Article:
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Sunday 24 September 2023 Dublin: 16°C
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# Check tread depth
How to: Check if your tyres are safe to drive on
And know the legal limit.

RECENT ANALYSIS CARRIED out by Advance Pitstop shows that an alarming number of vehicles on our roads are driving on seriously dangerous or defective tyres.

The legal minimum tread depth in Europe is 1.6mm across the central three-quarters of the tread width and round its entire circumference.

If your car has worn tyres and you are stopped by a Garda you can get a fixed charge notice of €80 and up to four penalty points if the matter goes to court. Not to mention the serious implications for your (and others’) safety.

Justin Glynn, manager of Advance Pitstop in Dundrum, said Irish drivers are often unaware that they are playing a dangerous game with tyre safety.

In many cases the owner is totally oblivious either to the condition of the tyres or to the potential impact they could have on the safety of their family… It really brings home to me how important it is that drivers take responsibility for checking their tyres on a regular basis.

So, to stay safe and on the right side of the law, here’s how to check the tread depth on your car’s tyres.

The tread is the part of the tyre in contact with the road in normal conditions. You can measure the tread depth using a dedicated tread gauge, which is an easy-to-use handheld tool. Find them here.

The RSA provides a handy guide and cutout gauge to help you measure tread depth. Get it here.

To start, park your car on a flat even surface in a secure spot, turn off the ignition and engage the handbrake.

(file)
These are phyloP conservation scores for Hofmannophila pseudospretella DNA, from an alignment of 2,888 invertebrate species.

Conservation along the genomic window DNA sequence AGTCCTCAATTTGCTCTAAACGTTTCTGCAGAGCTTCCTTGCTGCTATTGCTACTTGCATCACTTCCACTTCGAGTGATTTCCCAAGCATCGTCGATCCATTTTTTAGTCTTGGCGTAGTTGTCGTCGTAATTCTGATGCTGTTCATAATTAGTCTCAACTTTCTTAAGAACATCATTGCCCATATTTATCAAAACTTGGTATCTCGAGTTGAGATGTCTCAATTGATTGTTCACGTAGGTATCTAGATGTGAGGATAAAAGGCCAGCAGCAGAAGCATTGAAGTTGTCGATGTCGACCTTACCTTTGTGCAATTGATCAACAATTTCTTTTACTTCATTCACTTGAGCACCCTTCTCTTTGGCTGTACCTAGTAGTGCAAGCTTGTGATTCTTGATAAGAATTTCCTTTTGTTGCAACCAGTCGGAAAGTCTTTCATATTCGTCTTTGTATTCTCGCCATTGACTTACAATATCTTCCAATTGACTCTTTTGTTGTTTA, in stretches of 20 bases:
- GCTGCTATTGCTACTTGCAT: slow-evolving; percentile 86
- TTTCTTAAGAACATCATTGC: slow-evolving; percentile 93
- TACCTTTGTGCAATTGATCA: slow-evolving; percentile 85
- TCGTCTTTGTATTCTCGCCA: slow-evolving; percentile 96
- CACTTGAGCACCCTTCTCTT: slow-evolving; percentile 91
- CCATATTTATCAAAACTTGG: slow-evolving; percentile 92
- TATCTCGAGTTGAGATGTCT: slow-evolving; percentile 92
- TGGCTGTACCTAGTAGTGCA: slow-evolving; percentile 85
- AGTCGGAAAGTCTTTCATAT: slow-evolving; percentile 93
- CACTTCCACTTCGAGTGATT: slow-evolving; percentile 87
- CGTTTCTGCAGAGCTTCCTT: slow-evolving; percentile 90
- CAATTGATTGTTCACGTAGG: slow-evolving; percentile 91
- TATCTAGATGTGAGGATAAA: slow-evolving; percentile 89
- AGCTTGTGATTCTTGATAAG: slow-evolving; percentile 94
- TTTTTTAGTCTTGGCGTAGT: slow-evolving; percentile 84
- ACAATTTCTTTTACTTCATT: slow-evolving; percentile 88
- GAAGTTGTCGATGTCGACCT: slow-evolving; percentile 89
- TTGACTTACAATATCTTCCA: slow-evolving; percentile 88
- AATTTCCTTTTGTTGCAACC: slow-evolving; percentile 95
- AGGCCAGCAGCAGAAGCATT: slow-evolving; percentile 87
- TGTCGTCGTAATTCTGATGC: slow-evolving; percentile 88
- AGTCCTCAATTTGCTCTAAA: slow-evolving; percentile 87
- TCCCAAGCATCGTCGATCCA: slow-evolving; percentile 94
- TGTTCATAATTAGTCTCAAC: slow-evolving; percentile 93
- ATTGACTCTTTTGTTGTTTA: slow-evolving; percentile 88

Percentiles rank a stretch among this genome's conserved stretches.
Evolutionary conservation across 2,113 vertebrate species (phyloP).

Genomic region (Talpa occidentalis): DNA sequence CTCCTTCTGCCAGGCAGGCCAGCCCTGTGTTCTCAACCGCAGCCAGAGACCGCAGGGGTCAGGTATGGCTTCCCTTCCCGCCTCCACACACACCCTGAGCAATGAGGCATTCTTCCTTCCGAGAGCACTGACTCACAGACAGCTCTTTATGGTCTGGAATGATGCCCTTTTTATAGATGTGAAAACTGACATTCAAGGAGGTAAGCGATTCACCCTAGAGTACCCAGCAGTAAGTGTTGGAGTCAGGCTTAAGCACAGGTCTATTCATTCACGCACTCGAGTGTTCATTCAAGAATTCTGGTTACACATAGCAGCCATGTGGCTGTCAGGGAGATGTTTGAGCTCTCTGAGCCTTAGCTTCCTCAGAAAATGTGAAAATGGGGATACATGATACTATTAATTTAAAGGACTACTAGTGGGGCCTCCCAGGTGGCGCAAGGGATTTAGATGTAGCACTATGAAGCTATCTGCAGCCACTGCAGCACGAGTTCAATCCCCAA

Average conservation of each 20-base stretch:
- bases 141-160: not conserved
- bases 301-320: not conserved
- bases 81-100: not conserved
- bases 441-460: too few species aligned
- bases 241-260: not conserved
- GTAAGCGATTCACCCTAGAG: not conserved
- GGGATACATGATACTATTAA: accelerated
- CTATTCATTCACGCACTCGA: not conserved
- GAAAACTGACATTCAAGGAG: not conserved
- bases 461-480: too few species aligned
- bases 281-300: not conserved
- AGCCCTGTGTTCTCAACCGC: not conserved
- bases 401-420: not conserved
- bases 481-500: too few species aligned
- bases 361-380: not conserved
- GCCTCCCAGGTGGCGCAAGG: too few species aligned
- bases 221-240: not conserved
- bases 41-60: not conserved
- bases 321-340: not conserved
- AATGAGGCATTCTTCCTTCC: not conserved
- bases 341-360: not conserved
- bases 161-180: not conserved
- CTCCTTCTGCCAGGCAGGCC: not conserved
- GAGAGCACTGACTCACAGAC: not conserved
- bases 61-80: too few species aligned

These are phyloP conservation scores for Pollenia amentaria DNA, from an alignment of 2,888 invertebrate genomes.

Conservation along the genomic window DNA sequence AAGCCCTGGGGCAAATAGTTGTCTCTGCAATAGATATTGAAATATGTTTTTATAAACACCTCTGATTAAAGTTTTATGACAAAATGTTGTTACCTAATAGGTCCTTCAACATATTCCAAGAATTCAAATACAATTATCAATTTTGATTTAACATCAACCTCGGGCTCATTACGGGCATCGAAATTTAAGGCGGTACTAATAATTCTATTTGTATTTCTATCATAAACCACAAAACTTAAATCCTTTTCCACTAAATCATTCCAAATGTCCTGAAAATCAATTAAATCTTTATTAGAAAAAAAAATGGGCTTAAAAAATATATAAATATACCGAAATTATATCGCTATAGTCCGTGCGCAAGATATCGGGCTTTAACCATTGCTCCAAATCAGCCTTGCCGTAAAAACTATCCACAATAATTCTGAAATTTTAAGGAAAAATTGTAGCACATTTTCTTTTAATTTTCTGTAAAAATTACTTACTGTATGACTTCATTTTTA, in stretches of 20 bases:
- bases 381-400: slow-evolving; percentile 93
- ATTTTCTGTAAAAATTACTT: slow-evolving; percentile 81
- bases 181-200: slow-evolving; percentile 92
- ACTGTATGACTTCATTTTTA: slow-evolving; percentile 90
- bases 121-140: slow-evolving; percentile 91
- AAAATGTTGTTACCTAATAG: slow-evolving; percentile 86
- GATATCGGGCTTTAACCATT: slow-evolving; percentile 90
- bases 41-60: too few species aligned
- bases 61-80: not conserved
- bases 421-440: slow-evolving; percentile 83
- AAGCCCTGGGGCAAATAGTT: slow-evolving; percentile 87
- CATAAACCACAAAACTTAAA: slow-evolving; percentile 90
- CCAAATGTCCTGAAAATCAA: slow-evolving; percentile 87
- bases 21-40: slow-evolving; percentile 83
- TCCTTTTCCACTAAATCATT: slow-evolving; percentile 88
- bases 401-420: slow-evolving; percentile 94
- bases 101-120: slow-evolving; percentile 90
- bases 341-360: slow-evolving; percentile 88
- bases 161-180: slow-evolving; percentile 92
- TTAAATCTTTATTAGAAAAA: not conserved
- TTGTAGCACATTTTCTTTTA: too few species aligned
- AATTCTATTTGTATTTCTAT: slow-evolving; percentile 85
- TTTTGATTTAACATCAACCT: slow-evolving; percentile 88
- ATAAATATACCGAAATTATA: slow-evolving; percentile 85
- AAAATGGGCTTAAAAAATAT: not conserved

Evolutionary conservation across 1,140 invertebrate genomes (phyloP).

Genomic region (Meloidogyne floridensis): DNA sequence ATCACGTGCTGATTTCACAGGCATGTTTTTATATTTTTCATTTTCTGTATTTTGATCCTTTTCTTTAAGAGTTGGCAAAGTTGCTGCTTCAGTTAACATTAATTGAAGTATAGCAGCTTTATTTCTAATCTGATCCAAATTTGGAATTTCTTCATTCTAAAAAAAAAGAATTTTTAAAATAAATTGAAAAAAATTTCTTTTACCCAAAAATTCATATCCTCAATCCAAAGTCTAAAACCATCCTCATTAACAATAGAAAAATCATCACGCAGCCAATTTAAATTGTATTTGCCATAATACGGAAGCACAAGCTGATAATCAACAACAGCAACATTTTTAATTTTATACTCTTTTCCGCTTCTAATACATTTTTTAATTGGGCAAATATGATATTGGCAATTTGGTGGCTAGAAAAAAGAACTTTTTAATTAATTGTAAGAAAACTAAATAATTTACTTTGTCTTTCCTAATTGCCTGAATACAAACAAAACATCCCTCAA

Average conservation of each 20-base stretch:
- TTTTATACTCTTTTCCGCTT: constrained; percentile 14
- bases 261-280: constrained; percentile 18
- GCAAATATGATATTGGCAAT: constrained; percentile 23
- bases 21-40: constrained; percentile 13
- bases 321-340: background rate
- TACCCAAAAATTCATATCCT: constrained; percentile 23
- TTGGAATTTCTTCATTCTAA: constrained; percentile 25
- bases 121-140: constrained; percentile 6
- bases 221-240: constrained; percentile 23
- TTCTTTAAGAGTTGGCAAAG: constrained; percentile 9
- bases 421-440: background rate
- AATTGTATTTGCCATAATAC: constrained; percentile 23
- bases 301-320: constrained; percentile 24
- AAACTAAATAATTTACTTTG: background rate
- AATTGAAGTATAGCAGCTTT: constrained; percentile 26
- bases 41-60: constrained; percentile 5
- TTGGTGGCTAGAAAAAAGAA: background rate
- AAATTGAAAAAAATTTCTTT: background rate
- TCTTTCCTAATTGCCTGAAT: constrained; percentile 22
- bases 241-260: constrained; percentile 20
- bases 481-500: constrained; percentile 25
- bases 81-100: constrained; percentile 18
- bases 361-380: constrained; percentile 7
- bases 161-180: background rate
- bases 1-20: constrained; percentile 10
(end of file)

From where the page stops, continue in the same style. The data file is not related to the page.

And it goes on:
If you have one of the above mentioned tools, follow the instructions and check the depth in the grooves on several places on the tyre. Measure all four tyres as they all must be roadworthy.

If you don’t have a gauge then you can check tyre tread depth visually. Most tyres have tread wear indicators and when the tread surface has worn away to the same level as the indicators the tyre is at the legal limit and needs to be replaced.

Here’s a useful hack: you can also use a €1 coin to measure tread depth. Simply place the coin into the tyre grooves. If you can see the gold rim it means your tread depth is less than 3mm and you should consider replacing your tyres.

Shutterstock / Juergen Faelchle Shutterstock / Juergen Faelchle / Juergen Faelchle

As your vehicle’s safety and performance – especially in wet conditions – are reduced as your tyres wear, the Royal Society for the Prevention of Accidents (RoSPA) recommends that tyres are changed once the tread reaches 3mm in depth.

If you are concerned, best practice is to take your car into a garage and let an expert check your tyres and advise you properly.

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